If you have a debt in collections, it’s actually in the collector’s best interest to make you uncomfortable in an effort to get you to pay. The idea is to get you unhappy enough that you finally give in and pay them back. But they don’t have carte blanche to do that by any means necessary. There are limits.

And those limits are set by the Fair Debt Collection Practices Act and protected by federal agencies like the FTC and CFPB. The information below can help you understand what does and doesn’t violate your rights according to the FDCPA. If a collector has violated your rights or you want to get a resolution to your debt problems so the collectors will get off your back, call us or complete the form to the right.

[On-screen text] Debt Collector Harassment Response Center
Welcome to Debt.com’s Collector Harassment Response Center. If you’re facing collection actions because of unpaid debt, it doesn’t give a collector the right to abuse, harass or threaten you.

Your rights are protected under federal law by the Fair Debt Collection Practices Act. And if a collector violates that law, you can fight back and even sue them for harassment in civil court.

This section tells you everything you need to know when dealing with a collector whose crossed the line. You can find sample cease and desist letters, learn how to file collection complaints with the FTC and CFPB, and how to begin pursuing a court case.

To get started, simply complete our form to tell us about your situation. Debt.com will match you with the right service so you can get the help you need. We are A-plus rated by the Better Business Bureau and have helped thousands of people become financially stable and find solutions tailored to their unique situations.

So, don’t struggle any longer. Give us a call. When life happens, we’re here for you.

Defining harassment by the FDCPA

The FTC takes time to define exactly what counts as harassment according to their legally established definition.

Here are the actions a collector can take that cross the line:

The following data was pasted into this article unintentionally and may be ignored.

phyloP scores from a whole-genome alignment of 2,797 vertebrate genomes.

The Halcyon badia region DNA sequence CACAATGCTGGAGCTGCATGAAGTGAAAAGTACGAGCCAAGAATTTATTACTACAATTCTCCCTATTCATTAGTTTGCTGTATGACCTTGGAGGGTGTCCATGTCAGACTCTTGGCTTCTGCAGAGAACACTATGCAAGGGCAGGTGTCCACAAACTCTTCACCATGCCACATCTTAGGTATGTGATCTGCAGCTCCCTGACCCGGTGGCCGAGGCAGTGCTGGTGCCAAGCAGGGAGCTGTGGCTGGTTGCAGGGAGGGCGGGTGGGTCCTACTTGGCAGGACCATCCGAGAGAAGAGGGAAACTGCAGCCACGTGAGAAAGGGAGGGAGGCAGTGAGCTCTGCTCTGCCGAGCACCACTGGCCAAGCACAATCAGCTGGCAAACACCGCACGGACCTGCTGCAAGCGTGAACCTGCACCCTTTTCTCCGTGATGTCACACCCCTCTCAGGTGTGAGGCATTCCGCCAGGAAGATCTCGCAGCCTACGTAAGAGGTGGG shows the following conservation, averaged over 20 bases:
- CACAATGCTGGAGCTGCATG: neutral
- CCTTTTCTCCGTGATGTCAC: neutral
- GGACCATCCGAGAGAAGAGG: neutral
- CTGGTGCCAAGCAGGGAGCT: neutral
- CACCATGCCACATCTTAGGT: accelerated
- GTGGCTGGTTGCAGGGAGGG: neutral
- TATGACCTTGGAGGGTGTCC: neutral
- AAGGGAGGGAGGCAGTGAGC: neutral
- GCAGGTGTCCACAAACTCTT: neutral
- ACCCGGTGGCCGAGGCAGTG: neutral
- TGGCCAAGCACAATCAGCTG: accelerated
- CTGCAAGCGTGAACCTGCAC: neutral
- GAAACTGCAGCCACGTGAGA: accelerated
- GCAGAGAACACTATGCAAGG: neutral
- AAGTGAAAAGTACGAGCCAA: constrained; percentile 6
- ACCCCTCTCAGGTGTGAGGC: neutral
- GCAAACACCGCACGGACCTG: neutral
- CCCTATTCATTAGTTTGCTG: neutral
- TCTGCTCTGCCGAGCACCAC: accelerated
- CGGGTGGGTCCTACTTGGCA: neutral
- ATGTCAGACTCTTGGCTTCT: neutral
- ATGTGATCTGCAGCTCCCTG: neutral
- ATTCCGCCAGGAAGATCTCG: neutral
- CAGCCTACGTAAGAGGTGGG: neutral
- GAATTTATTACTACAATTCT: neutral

• They make threats of violence or personal harm
  • They threaten to publish your name on a list of bad debtors or deadbeats
  • They curse at you or use obscene or profane language
  • They call you constantly, over and over again, in an effort to annoy you

There are also some other things collectors are prohibited from doing and saying:

  • They can’t threaten you with jail time
  • They can’t threaten wage or tax garnishment or property repossession without a court order
  • They can’t threaten to take property without a court order
  • They can’t threaten that they’re taking court action unless they actually intend to do so

Defining false statements by the FDCPA

In addition to direct harassment, there are also strict rules about a collector making false or misleading statements. So collectors aren’t allowed to lie.

Here is what collectors specifically can’t lie about:

  • They can’t say they’re attorneys
  • They can’t act like a federal or state government agency
  • They can’t say they’re from a credit bureau (they also can’t lie about you and your debt to a credit bureau)
  • They can’t lie about how much you owe
  • They can’t make things seem like legal documents if they aren’t, or make legal documents seem like no big deal to get you to sign
  • Send you documents in an attempt to make them seem like they come from a government agency

Defining unfair practices by the FDCPA

The last type of collector abuse falls into the category of unfair collection practices. Outside of harassing you and lying, there are also a certain set of actions a collector can’t take according to fair debt collection practices.

So here are some extra things they can’t do to you:

  • They can’t charge additional interest or fees on top of what you owe; collectors can’t add any penalties to debts
  • They can’t deposit a post-dated check earlier than the date indicated
  • They can’t contact people you know or your place of business except to verify that you are you (i.e. they can’t say how much you owe, how rude you are, or how bad a consumer you are for not paying your debts)
  • They can’t contact you by postcard or using a method that intentionally broadcasts your debt to the postman and your neighbors.
  • They cannot call early (before 8:00 AM) or late (after 9:00 PM).

Stop the phone calls, settle collections and end collector harassment.

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Article last modified on June 18, 2020. Published by Debt.com, LLC

Reviewed By

Howard Dvorkin, CPA

CPA and Chairman